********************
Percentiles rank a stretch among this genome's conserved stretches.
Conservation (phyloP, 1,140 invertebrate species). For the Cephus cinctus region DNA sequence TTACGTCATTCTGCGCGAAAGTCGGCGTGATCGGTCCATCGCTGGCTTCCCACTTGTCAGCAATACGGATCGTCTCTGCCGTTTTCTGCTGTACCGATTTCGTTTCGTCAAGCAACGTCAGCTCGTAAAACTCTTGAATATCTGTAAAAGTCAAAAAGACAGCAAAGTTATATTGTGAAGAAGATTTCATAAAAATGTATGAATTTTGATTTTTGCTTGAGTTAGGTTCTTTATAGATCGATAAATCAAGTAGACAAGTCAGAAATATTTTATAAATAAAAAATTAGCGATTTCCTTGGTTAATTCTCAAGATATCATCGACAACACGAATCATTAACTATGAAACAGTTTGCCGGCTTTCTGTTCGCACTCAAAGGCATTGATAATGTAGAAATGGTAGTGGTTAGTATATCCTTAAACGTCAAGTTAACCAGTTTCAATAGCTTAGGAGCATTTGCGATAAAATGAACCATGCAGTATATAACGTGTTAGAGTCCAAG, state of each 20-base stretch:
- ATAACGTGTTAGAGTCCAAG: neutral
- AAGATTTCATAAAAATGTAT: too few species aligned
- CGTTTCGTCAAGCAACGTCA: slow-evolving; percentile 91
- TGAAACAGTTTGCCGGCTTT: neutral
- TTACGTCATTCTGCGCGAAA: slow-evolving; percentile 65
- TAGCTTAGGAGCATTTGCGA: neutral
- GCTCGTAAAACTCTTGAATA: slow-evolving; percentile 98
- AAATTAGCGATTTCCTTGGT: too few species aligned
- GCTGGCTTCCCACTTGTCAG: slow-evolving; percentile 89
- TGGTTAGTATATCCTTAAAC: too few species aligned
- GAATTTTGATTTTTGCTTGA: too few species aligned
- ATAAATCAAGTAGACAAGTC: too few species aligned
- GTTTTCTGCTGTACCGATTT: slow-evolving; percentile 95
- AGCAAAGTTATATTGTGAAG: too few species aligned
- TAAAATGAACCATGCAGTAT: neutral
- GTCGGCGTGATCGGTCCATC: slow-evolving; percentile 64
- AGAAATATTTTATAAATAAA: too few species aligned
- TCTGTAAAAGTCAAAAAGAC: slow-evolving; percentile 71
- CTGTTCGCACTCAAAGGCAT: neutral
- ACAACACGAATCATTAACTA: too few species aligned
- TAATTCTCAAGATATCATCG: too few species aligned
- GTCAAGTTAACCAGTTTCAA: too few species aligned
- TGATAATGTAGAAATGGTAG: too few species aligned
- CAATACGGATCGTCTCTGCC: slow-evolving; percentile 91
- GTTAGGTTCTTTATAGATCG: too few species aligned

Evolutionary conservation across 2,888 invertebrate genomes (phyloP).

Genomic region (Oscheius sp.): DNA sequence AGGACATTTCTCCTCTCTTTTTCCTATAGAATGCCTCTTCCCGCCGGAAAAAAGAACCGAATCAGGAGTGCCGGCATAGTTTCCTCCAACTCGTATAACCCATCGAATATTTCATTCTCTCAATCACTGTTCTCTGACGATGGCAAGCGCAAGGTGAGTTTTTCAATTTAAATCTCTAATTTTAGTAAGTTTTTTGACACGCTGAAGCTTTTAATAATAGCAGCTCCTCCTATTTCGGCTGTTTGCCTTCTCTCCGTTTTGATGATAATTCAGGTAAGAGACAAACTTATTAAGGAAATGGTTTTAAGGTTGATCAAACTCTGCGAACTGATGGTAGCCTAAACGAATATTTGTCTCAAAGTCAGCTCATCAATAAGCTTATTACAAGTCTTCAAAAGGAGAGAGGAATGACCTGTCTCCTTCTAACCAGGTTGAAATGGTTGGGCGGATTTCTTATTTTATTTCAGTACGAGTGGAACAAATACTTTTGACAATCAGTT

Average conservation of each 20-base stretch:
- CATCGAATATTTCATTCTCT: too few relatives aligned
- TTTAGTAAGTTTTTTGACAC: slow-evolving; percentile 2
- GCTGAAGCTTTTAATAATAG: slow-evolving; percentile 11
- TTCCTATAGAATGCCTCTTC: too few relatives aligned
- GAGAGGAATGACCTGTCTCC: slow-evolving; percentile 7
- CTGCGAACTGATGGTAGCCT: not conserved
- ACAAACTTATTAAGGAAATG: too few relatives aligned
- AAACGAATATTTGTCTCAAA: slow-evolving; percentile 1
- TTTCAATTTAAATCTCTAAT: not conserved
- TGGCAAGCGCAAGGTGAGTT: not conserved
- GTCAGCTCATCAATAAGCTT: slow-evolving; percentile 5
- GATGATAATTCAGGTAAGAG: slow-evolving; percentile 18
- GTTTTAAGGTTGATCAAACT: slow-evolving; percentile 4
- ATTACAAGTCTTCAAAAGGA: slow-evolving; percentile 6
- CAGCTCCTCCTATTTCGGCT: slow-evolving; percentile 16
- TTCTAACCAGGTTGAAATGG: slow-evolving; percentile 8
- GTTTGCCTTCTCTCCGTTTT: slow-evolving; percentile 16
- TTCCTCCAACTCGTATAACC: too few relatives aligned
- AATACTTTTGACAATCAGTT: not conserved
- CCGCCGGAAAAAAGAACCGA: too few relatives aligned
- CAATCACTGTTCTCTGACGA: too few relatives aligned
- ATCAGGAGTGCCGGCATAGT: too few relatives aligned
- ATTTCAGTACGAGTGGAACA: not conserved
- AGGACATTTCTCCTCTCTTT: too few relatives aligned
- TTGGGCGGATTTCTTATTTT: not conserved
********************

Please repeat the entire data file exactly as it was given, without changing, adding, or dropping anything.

Percentiles rank a stretch among this genome's conserved stretches.
Conservation (phyloP, 1,140 invertebrate species). For the Cephus cinctus region DNA sequence TTACGTCATTCTGCGCGAAAGTCGGCGTGATCGGTCCATCGCTGGCTTCCCACTTGTCAGCAATACGGATCGTCTCTGCCGTTTTCTGCTGTACCGATTTCGTTTCGTCAAGCAACGTCAGCTCGTAAAACTCTTGAATATCTGTAAAAGTCAAAAAGACAGCAAAGTTATATTGTGAAGAAGATTTCATAAAAATGTATGAATTTTGATTTTTGCTTGAGTTAGGTTCTTTATAGATCGATAAATCAAGTAGACAAGTCAGAAATATTTTATAAATAAAAAATTAGCGATTTCCTTGGTTAATTCTCAAGATATCATCGACAACACGAATCATTAACTATGAAACAGTTTGCCGGCTTTCTGTTCGCACTCAAAGGCATTGATAATGTAGAAATGGTAGTGGTTAGTATATCCTTAAACGTCAAGTTAACCAGTTTCAATAGCTTAGGAGCATTTGCGATAAAATGAACCATGCAGTATATAACGTGTTAGAGTCCAAG, state of each 20-base stretch:
- ATAACGTGTTAGAGTCCAAG: neutral
- AAGATTTCATAAAAATGTAT: too few species aligned
- CGTTTCGTCAAGCAACGTCA: slow-evolving; percentile 91
- TGAAACAGTTTGCCGGCTTT: neutral
- TTACGTCATTCTGCGCGAAA: slow-evolving; percentile 65
- TAGCTTAGGAGCATTTGCGA: neutral
- GCTCGTAAAACTCTTGAATA: slow-evolving; percentile 98
- AAATTAGCGATTTCCTTGGT: too few species aligned
- GCTGGCTTCCCACTTGTCAG: slow-evolving; percentile 89
- TGGTTAGTATATCCTTAAAC: too few species aligned
- GAATTTTGATTTTTGCTTGA: too few species aligned
- ATAAATCAAGTAGACAAGTC: too few species aligned
- GTTTTCTGCTGTACCGATTT: slow-evolving; percentile 95
- AGCAAAGTTATATTGTGAAG: too few species aligned
- TAAAATGAACCATGCAGTAT: neutral
- GTCGGCGTGATCGGTCCATC: slow-evolving; percentile 64
- AGAAATATTTTATAAATAAA: too few species aligned
- TCTGTAAAAGTCAAAAAGAC: slow-evolving; percentile 71
- CTGTTCGCACTCAAAGGCAT: neutral
- ACAACACGAATCATTAACTA: too few species aligned
- TAATTCTCAAGATATCATCG: too few species aligned
- GTCAAGTTAACCAGTTTCAA: too few species aligned
- TGATAATGTAGAAATGGTAG: too few species aligned
- CAATACGGATCGTCTCTGCC: slow-evolving; percentile 91
- GTTAGGTTCTTTATAGATCG: too few species aligned

Evolutionary conservation across 2,888 invertebrate genomes (phyloP).

Genomic region (Oscheius sp.): DNA sequence AGGACATTTCTCCTCTCTTTTTCCTATAGAATGCCTCTTCCCGCCGGAAAAAAGAACCGAATCAGGAGTGCCGGCATAGTTTCCTCCAACTCGTATAACCCATCGAATATTTCATTCTCTCAATCACTGTTCTCTGACGATGGCAAGCGCAAGGTGAGTTTTTCAATTTAAATCTCTAATTTTAGTAAGTTTTTTGACACGCTGAAGCTTTTAATAATAGCAGCTCCTCCTATTTCGGCTGTTTGCCTTCTCTCCGTTTTGATGATAATTCAGGTAAGAGACAAACTTATTAAGGAAATGGTTTTAAGGTTGATCAAACTCTGCGAACTGATGGTAGCCTAAACGAATATTTGTCTCAAAGTCAGCTCATCAATAAGCTTATTACAAGTCTTCAAAAGGAGAGAGGAATGACCTGTCTCCTTCTAACCAGGTTGAAATGGTTGGGCGGATTTCTTATTTTATTTCAGTACGAGTGGAACAAATACTTTTGACAATCAGTT

Average conservation of each 20-base stretch:
- CATCGAATATTTCATTCTCT: too few relatives aligned
- TTTAGTAAGTTTTTTGACAC: slow-evolving; percentile 2
- GCTGAAGCTTTTAATAATAG: slow-evolving; percentile 11
- TTCCTATAGAATGCCTCTTC: too few relatives aligned
- GAGAGGAATGACCTGTCTCC: slow-evolving; percentile 7
- CTGCGAACTGATGGTAGCCT: not conserved
- ACAAACTTATTAAGGAAATG: too few relatives aligned
- AAACGAATATTTGTCTCAAA: slow-evolving; percentile 1
- TTTCAATTTAAATCTCTAAT: not conserved
- TGGCAAGCGCAAGGTGAGTT: not conserved
- GTCAGCTCATCAATAAGCTT: slow-evolving; percentile 5
- GATGATAATTCAGGTAAGAG: slow-evolving; percentile 18
- GTTTTAAGGTTGATCAAACT: slow-evolving; percentile 4
- ATTACAAGTCTTCAAAAGGA: slow-evolving; percentile 6
- CAGCTCCTCCTATTTCGGCT: slow-evolving; percentile 16
- TTCTAACCAGGTTGAAATGG: slow-evolving; percentile 8
- GTTTGCCTTCTCTCCGTTTT: slow-evolving; percentile 16
- TTCCTCCAACTCGTATAACC: too few relatives aligned
- AATACTTTTGACAATCAGTT: not conserved
- CCGCCGGAAAAAAGAACCGA: too few relatives aligned
- CAATCACTGTTCTCTGACGA: too few relatives aligned
- ATCAGGAGTGCCGGCATAGT: too few relatives aligned
- ATTTCAGTACGAGTGGAACA: not conserved
- AGGACATTTCTCCTCTCTTT: too few relatives aligned
- TTGGGCGGATTTCTTATTTT: not conserved